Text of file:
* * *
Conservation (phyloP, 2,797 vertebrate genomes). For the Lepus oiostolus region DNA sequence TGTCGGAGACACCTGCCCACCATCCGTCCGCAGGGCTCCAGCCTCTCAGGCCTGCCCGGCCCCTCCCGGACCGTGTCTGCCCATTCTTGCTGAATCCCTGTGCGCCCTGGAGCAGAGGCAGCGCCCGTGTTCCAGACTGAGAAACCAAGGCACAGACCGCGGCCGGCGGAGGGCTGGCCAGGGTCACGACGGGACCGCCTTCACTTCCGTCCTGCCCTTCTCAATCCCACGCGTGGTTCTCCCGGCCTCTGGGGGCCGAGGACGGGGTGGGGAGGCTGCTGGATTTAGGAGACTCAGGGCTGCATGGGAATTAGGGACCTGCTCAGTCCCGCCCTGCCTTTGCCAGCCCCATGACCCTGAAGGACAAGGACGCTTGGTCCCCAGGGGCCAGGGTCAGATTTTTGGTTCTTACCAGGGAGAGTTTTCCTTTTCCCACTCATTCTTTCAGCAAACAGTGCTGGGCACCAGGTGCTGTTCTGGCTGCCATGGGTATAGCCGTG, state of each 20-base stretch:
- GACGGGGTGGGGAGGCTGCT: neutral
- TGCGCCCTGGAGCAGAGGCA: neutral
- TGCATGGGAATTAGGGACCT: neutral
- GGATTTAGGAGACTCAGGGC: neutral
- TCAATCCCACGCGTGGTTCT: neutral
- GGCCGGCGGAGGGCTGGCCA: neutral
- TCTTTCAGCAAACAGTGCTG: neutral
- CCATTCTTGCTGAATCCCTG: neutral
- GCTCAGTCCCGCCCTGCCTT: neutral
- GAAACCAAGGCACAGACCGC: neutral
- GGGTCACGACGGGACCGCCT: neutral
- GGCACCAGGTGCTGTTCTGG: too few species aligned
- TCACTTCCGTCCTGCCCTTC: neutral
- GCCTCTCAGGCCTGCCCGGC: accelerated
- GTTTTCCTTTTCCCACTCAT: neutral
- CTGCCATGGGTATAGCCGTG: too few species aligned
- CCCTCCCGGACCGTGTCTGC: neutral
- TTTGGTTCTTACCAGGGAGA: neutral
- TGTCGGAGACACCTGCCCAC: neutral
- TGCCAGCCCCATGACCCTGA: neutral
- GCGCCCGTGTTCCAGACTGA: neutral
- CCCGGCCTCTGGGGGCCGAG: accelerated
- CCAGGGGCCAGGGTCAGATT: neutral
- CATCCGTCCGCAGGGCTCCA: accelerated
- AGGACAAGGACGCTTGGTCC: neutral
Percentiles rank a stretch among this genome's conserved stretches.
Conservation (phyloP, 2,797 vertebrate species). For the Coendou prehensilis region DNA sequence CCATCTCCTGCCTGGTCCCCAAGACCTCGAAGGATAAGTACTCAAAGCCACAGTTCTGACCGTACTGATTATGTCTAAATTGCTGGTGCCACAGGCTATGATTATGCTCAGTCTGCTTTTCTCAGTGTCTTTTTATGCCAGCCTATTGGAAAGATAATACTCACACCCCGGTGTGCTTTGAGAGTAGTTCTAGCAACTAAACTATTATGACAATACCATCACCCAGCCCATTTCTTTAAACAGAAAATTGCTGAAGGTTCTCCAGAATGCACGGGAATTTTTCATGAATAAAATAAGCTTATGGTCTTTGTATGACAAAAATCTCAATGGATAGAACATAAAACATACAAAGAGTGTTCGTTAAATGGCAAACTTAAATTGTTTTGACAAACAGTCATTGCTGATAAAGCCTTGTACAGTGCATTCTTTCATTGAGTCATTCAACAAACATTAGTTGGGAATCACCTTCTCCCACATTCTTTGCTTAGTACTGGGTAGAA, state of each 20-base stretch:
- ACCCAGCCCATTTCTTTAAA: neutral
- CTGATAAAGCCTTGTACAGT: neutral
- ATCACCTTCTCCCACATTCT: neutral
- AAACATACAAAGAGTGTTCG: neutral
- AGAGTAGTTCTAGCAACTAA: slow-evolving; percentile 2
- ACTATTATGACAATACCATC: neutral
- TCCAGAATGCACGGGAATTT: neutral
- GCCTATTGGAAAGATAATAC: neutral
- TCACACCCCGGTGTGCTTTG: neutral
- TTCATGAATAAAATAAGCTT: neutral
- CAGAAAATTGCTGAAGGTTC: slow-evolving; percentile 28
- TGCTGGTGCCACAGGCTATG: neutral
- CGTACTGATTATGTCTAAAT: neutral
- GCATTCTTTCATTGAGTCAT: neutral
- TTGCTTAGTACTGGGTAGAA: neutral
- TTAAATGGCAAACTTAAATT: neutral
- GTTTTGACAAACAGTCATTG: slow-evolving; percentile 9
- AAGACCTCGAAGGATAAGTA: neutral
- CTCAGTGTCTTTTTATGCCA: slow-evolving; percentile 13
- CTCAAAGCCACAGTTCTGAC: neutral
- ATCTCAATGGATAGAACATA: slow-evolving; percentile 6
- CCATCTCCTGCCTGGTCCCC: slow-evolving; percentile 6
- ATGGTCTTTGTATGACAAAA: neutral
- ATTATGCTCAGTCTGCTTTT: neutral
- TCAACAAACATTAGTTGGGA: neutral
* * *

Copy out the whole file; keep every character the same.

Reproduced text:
Conservation (phyloP, 2,797 vertebrate genomes). For the Lepus oiostolus region DNA sequence TGTCGGAGACACCTGCCCACCATCCGTCCGCAGGGCTCCAGCCTCTCAGGCCTGCCCGGCCCCTCCCGGACCGTGTCTGCCCATTCTTGCTGAATCCCTGTGCGCCCTGGAGCAGAGGCAGCGCCCGTGTTCCAGACTGAGAAACCAAGGCACAGACCGCGGCCGGCGGAGGGCTGGCCAGGGTCACGACGGGACCGCCTTCACTTCCGTCCTGCCCTTCTCAATCCCACGCGTGGTTCTCCCGGCCTCTGGGGGCCGAGGACGGGGTGGGGAGGCTGCTGGATTTAGGAGACTCAGGGCTGCATGGGAATTAGGGACCTGCTCAGTCCCGCCCTGCCTTTGCCAGCCCCATGACCCTGAAGGACAAGGACGCTTGGTCCCCAGGGGCCAGGGTCAGATTTTTGGTTCTTACCAGGGAGAGTTTTCCTTTTCCCACTCATTCTTTCAGCAAACAGTGCTGGGCACCAGGTGCTGTTCTGGCTGCCATGGGTATAGCCGTG, state of each 20-base stretch:
- GACGGGGTGGGGAGGCTGCT: neutral
- TGCGCCCTGGAGCAGAGGCA: neutral
- TGCATGGGAATTAGGGACCT: neutral
- GGATTTAGGAGACTCAGGGC: neutral
- TCAATCCCACGCGTGGTTCT: neutral
- GGCCGGCGGAGGGCTGGCCA: neutral
- TCTTTCAGCAAACAGTGCTG: neutral
- CCATTCTTGCTGAATCCCTG: neutral
- GCTCAGTCCCGCCCTGCCTT: neutral
- GAAACCAAGGCACAGACCGC: neutral
- GGGTCACGACGGGACCGCCT: neutral
- GGCACCAGGTGCTGTTCTGG: too few species aligned
- TCACTTCCGTCCTGCCCTTC: neutral
- GCCTCTCAGGCCTGCCCGGC: accelerated
- GTTTTCCTTTTCCCACTCAT: neutral
- CTGCCATGGGTATAGCCGTG: too few species aligned
- CCCTCCCGGACCGTGTCTGC: neutral
- TTTGGTTCTTACCAGGGAGA: neutral
- TGTCGGAGACACCTGCCCAC: neutral
- TGCCAGCCCCATGACCCTGA: neutral
- GCGCCCGTGTTCCAGACTGA: neutral
- CCCGGCCTCTGGGGGCCGAG: accelerated
- CCAGGGGCCAGGGTCAGATT: neutral
- CATCCGTCCGCAGGGCTCCA: accelerated
- AGGACAAGGACGCTTGGTCC: neutral
Percentiles rank a stretch among this genome's conserved stretches.
Conservation (phyloP, 2,797 vertebrate species). For the Coendou prehensilis region DNA sequence CCATCTCCTGCCTGGTCCCCAAGACCTCGAAGGATAAGTACTCAAAGCCACAGTTCTGACCGTACTGATTATGTCTAAATTGCTGGTGCCACAGGCTATGATTATGCTCAGTCTGCTTTTCTCAGTGTCTTTTTATGCCAGCCTATTGGAAAGATAATACTCACACCCCGGTGTGCTTTGAGAGTAGTTCTAGCAACTAAACTATTATGACAATACCATCACCCAGCCCATTTCTTTAAACAGAAAATTGCTGAAGGTTCTCCAGAATGCACGGGAATTTTTCATGAATAAAATAAGCTTATGGTCTTTGTATGACAAAAATCTCAATGGATAGAACATAAAACATACAAAGAGTGTTCGTTAAATGGCAAACTTAAATTGTTTTGACAAACAGTCATTGCTGATAAAGCCTTGTACAGTGCATTCTTTCATTGAGTCATTCAACAAACATTAGTTGGGAATCACCTTCTCCCACATTCTTTGCTTAGTACTGGGTAGAA, state of each 20-base stretch:
- ACCCAGCCCATTTCTTTAAA: neutral
- CTGATAAAGCCTTGTACAGT: neutral
- ATCACCTTCTCCCACATTCT: neutral
- AAACATACAAAGAGTGTTCG: neutral
- AGAGTAGTTCTAGCAACTAA: slow-evolving; percentile 2
- ACTATTATGACAATACCATC: neutral
- TCCAGAATGCACGGGAATTT: neutral
- GCCTATTGGAAAGATAATAC: neutral
- TCACACCCCGGTGTGCTTTG: neutral
- TTCATGAATAAAATAAGCTT: neutral
- CAGAAAATTGCTGAAGGTTC: slow-evolving; percentile 28
- TGCTGGTGCCACAGGCTATG: neutral
- CGTACTGATTATGTCTAAAT: neutral
- GCATTCTTTCATTGAGTCAT: neutral
- TTGCTTAGTACTGGGTAGAA: neutral
- TTAAATGGCAAACTTAAATT: neutral
- GTTTTGACAAACAGTCATTG: slow-evolving; percentile 9
- AAGACCTCGAAGGATAAGTA: neutral
- CTCAGTGTCTTTTTATGCCA: slow-evolving; percentile 13
- CTCAAAGCCACAGTTCTGAC: neutral
- ATCTCAATGGATAGAACATA: slow-evolving; percentile 6
- CCATCTCCTGCCTGGTCCCC: slow-evolving; percentile 6
- ATGGTCTTTGTATGACAAAA: neutral
- ATTATGCTCAGTCTGCTTTT: neutral
- TCAACAAACATTAGTTGGGA: neutral